Magazine May 28, 2018, Issue

Ike’s Triumphs

Premier Nikolai Bulganin of the Soviet Union, President Eisenhower, Prime Minister Edgar Faure of France, and Prime Minister Sir Anthony Eden of Great Britain, 1955 (Bettmann/Contributor/Getty Images)
The Age of Eisenhower: America and the World in the 1950s, by William I. Hitchcock (Simon & Schuster, 672 pp., $35)

Dwight Eisenhower’s presidency has been consistently underappreciated. Partly that is because Eisenhower, having commanded the Allied forces to victory over the Axis powers in Europe in World War II, had attained monumental historical importance before he became president in 1953. Partly it is because an attack line from Eisenhower’s opponents on the left — that he was a passive and detached figurehead who presided over an age of stagnation — became embedded among intellectuals in the 1960s. Eisenhower’s successors John Kennedy and Lyndon Johnson, and their aides and auxiliaries in academia and the media, were master propagandists of this critique.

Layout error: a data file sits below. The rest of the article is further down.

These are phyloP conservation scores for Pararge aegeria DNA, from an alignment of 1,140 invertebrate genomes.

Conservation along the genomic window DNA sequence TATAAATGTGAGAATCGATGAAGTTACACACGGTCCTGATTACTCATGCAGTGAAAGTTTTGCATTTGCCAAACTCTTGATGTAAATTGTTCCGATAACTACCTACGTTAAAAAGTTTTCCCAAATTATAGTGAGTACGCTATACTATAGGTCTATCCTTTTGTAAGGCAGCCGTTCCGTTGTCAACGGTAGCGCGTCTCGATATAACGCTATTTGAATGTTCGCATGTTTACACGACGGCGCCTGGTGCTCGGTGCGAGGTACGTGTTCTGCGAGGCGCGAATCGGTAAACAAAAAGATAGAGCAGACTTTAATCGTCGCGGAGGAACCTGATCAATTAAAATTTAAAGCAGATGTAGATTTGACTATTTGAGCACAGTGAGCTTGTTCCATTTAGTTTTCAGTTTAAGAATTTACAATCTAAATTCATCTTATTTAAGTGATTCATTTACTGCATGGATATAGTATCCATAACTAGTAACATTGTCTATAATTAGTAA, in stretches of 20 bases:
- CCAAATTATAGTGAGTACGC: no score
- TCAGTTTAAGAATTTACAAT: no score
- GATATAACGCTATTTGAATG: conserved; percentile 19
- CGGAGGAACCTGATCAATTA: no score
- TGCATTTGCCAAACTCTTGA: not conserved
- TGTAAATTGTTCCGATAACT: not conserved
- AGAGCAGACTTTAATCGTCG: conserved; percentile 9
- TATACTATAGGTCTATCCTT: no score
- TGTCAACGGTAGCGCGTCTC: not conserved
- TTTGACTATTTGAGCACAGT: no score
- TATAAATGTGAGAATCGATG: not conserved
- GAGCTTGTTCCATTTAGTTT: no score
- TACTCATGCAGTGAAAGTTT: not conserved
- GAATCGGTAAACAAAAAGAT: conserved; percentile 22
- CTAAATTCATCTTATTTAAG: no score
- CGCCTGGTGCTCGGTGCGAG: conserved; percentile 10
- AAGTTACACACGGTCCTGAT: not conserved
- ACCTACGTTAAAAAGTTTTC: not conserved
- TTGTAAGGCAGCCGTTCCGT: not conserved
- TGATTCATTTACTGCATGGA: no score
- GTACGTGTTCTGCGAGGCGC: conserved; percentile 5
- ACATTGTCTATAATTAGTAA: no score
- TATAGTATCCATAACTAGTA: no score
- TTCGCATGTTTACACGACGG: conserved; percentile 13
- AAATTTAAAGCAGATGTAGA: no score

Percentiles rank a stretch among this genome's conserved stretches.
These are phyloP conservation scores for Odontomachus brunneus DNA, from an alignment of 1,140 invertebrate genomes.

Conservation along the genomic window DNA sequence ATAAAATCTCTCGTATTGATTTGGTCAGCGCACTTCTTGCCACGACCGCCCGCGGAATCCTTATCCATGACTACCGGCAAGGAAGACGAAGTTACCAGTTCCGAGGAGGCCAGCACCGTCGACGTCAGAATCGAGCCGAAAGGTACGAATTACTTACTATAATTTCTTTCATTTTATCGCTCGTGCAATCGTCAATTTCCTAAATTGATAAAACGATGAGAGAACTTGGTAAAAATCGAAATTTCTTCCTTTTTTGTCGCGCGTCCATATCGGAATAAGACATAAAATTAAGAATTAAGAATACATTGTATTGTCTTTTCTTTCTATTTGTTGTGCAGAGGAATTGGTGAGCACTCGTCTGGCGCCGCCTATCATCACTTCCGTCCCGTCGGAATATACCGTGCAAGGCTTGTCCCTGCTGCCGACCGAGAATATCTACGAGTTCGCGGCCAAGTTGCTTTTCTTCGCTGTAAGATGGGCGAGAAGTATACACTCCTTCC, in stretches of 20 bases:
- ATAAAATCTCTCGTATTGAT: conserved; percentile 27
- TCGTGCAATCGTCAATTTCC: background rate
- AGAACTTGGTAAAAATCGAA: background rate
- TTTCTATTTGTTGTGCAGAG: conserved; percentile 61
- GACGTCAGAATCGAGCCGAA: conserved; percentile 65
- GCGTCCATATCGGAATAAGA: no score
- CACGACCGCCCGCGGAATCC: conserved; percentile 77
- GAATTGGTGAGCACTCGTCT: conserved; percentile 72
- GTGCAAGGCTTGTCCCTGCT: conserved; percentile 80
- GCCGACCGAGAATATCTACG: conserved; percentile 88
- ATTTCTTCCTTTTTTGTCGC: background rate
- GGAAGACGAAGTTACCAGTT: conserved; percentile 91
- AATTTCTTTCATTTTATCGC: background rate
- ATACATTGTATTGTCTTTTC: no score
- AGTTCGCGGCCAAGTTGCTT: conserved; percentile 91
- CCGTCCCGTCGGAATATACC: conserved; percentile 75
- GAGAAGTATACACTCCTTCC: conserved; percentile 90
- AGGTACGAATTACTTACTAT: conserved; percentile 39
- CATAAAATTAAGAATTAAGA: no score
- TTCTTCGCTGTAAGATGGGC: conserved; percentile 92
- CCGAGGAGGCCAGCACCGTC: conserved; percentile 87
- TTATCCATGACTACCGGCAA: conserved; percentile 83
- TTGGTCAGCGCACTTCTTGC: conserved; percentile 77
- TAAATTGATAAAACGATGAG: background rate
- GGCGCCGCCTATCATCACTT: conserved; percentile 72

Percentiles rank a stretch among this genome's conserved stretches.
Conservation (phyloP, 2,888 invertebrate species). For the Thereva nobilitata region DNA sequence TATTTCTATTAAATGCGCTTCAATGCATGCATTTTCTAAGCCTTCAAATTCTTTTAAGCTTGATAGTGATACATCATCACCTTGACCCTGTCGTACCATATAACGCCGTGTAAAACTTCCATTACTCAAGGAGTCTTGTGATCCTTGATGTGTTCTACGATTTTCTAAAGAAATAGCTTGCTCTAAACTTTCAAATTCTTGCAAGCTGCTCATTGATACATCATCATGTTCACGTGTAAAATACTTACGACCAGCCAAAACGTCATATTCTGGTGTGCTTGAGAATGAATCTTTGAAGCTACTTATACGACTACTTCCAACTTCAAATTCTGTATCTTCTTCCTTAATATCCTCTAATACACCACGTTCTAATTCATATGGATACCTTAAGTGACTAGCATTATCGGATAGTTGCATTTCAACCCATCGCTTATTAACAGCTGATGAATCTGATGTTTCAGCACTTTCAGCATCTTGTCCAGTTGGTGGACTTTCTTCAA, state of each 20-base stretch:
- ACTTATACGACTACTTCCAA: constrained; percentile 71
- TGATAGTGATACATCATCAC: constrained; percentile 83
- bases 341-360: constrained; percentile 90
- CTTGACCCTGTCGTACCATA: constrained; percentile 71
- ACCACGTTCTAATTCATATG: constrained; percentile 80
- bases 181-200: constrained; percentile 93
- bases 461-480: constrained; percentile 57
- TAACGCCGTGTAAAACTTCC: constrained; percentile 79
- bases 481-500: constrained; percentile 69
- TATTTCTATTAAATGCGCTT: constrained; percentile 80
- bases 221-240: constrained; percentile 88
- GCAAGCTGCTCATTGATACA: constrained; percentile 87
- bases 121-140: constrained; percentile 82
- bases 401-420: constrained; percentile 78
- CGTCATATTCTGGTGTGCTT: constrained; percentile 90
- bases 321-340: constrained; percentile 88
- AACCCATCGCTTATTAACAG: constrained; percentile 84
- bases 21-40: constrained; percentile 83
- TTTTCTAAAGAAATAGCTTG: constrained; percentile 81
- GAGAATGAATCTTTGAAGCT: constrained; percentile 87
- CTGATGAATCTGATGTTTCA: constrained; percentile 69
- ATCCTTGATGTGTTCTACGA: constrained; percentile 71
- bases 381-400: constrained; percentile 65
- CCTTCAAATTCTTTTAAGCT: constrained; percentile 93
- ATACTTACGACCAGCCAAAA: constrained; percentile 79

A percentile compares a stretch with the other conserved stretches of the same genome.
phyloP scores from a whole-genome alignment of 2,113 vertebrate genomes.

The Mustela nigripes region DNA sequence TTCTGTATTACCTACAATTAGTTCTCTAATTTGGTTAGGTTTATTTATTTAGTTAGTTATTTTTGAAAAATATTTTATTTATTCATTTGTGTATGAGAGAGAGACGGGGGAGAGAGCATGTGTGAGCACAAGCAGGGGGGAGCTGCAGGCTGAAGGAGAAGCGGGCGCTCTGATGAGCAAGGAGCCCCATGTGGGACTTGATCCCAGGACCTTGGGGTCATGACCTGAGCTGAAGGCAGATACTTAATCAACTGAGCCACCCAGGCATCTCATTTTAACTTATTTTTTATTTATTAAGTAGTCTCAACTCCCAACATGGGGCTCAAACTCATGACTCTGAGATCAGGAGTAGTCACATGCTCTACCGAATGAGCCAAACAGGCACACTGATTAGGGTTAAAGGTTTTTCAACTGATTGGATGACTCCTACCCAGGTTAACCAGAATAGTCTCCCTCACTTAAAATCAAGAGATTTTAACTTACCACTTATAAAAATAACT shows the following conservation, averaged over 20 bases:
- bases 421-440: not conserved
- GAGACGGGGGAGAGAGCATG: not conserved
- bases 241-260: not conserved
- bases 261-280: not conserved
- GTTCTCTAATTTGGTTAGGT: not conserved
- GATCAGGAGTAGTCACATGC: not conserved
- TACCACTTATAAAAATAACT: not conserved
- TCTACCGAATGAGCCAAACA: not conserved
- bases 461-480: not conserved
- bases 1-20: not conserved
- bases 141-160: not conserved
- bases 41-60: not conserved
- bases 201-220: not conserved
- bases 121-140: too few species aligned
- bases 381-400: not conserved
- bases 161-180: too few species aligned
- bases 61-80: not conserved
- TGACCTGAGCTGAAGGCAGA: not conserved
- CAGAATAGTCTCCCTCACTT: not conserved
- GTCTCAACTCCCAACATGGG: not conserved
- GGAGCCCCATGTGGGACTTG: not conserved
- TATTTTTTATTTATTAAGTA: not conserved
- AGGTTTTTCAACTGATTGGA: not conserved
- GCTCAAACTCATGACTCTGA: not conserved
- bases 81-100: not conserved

Paul Lettow, the author of Ronald Reagan and His Quest to Abolish Nuclear Weapons, served as the senior director for strategic planning on the National Security Council staff from 2007 to 2009.

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